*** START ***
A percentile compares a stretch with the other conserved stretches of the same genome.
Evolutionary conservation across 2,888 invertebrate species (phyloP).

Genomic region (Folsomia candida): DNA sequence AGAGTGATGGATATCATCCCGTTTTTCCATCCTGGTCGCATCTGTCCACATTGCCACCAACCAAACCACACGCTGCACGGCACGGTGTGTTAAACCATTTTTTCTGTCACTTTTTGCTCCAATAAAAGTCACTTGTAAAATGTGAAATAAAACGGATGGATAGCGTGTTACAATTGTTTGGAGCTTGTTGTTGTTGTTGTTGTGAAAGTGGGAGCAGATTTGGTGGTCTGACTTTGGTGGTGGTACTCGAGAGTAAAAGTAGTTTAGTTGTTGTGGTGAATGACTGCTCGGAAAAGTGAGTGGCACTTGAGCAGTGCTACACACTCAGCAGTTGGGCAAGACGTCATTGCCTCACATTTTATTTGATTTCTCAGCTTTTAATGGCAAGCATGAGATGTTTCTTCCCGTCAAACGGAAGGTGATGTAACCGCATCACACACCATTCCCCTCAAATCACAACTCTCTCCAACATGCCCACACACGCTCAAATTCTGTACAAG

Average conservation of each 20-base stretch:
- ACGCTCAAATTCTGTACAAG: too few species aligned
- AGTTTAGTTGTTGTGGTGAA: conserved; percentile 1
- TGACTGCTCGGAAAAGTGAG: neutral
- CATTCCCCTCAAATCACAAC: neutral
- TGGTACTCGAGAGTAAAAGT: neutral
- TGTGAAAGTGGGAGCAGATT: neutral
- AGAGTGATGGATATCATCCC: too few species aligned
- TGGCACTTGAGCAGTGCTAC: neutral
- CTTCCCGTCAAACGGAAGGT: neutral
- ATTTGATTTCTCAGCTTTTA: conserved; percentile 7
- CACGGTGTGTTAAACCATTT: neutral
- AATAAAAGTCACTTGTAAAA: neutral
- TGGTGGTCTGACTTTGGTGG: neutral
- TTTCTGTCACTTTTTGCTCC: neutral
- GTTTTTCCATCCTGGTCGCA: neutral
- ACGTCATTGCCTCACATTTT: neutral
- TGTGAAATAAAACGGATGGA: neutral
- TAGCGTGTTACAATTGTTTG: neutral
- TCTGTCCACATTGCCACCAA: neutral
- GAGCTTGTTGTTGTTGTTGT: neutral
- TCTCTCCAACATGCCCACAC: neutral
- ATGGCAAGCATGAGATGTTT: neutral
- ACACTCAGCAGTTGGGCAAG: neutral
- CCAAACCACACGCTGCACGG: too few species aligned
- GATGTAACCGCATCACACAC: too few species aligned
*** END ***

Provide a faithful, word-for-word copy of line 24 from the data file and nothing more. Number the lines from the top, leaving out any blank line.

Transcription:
- GAGCTTGTTGTTGTTGTTGT: neutral